One may build him a temple or a chapel anywhere, but one must plan it carefully and construct it meticulously, with all angles right and all finishes flawless.  He will only accept, as offerings, something which the supplicant has made or grown with hir own hands.

yakuthansa:  An aquatic bush with long, lush leaves and brown-to-gray bark, native to rivers and creeks of the western fork of the Southwestern Continent.  It usually first sprouts on the banks of a body of water.  Then, as it grows rapidly and its need for water increases, its branches droop and root underwater, sending up new shoots as the older roots grow tall and buttress-like.  It must always have some roots in drier soil, and as it matures, some roots underwater. 

When ready to flower, it sends juicy green shoot straight up from its branches, each of which blossoms with small, three-petaled white flowers of intense fragrance, very attractive to polinators.  These eventually produce small reddish-black berries, with more seed than flesh in them, popular among birds but not human beings.  Nevertheless, farmers use these vitamin-rich berries as suppliments to chicken-feed.  Locals also reduce the sap in order to make a strong glue.

yam fosta: A buttery, peppery dish of shell-shaped noodles made of yams, sweet potatoes or sometimes pumpkin or squash pulp.
yancha:A thorny vine widespread in the rainforests of both horns of the Southwestern Continent. It has very large, fluted and ripply dark green leaves rich in vitamin A, but unfortunately also high in solanum and hence inedible. A long, lime-green, curving thorn grows under each leaf. People will break off these thorns, and split them down a natural indentation in its sides; it will not split through the tough base, however. This makes them convenient for use as hair pins. It blooms in small clusters of very fragrant and waxy cream-colored flowers. Chandlers will use these to scent candles. They grow tiny red berries that are toxic, but can make a potent poison for hunting darts.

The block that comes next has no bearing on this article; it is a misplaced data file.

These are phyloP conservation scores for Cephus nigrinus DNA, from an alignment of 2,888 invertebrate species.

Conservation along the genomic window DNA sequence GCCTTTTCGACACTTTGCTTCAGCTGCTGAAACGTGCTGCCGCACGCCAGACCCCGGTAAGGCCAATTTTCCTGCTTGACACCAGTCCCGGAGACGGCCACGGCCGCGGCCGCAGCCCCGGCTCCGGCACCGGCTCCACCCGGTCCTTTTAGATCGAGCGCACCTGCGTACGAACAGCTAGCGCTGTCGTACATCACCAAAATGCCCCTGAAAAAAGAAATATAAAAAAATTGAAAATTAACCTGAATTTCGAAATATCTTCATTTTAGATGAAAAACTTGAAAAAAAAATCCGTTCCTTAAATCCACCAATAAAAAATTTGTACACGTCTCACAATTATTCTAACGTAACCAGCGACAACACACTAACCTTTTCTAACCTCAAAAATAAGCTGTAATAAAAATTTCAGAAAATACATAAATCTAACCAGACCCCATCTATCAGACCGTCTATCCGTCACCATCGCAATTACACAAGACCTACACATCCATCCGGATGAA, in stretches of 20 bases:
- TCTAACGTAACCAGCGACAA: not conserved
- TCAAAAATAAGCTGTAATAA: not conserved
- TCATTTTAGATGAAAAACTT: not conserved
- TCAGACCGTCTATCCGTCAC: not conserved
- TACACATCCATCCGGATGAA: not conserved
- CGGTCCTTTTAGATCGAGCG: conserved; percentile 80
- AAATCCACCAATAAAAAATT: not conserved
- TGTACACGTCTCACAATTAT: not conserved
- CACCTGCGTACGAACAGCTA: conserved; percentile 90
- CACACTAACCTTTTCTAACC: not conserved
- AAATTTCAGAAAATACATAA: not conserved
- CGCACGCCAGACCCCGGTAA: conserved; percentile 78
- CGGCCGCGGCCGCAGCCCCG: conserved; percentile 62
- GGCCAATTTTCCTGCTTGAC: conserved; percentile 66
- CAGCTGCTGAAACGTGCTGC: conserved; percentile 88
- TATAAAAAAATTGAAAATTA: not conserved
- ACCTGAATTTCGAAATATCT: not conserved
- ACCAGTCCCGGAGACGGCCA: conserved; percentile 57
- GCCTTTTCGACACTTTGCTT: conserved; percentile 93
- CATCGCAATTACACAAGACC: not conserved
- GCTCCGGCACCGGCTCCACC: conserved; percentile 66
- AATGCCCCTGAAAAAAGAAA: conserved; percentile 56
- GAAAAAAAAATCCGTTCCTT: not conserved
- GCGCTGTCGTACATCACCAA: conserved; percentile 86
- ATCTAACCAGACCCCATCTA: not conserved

Yolinn: A political/philosophical/religious movement of Samina-Ved, teaching that all human beings are expressions of God, and that therefore oppression of any human being is blasphemy. Part of valuing all human beings entails rewarding their work commensurate with its importance, and valuing those who do menial but necessary tasks as essential to society as a whole.
Yu, Leona: A renowned 27th Century artist, known for making masterpieces in the Dark Realism style, often in underrated media; she is also listed among the foremost artists in the Industrial Folklore movement. Her most famous works are “Night Skirmish on Black Velvet”, “Dawn over Dominique Mountain” (crayon encaustic) and the controversial “The Unconsummated Communion” which portrays a detailed crucifix in folded gum wrappers. (Some critics called it blasphemous, while others said that it made an important statement about those who go through the motions of Christian worship, but do not follow through in how they lead their lives, comparing Communion to something chewed but not swallowed.)